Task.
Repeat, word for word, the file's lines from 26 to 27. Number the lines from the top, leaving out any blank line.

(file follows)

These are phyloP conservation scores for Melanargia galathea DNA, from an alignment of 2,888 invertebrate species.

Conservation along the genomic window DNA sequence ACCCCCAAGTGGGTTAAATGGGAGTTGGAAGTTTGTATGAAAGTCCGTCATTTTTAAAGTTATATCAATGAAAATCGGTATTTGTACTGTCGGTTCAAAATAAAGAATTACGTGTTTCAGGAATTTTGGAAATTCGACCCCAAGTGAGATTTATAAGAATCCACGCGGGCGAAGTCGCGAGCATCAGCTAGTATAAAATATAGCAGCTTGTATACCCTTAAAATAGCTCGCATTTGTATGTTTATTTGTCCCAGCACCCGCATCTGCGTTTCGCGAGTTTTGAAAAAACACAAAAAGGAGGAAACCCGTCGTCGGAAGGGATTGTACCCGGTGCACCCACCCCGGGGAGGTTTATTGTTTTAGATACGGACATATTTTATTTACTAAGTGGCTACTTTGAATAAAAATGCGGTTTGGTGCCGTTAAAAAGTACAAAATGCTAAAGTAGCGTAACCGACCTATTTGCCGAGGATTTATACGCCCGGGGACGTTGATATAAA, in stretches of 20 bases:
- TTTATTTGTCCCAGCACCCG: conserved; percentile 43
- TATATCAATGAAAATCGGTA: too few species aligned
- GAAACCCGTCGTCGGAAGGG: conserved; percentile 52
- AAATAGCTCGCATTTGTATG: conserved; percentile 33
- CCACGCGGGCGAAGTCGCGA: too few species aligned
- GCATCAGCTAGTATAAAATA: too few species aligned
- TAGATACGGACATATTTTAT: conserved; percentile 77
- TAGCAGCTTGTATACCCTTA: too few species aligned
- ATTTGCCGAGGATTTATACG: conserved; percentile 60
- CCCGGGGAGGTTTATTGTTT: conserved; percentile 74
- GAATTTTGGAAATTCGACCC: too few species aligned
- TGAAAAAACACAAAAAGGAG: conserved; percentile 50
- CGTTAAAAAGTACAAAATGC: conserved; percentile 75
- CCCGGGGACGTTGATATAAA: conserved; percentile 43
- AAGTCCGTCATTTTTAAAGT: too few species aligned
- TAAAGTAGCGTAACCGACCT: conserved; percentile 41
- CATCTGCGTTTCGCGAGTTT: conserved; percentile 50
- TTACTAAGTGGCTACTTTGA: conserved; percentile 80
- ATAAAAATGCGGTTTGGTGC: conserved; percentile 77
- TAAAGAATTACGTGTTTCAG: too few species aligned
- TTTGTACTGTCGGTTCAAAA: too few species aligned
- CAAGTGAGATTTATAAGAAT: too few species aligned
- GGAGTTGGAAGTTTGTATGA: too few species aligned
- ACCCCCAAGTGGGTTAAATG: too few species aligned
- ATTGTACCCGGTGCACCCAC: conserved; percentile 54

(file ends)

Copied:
- ACCCCCAAGTGGGTTAAATG: too few species aligned
- ATTGTACCCGGTGCACCCAC: conserved; percentile 54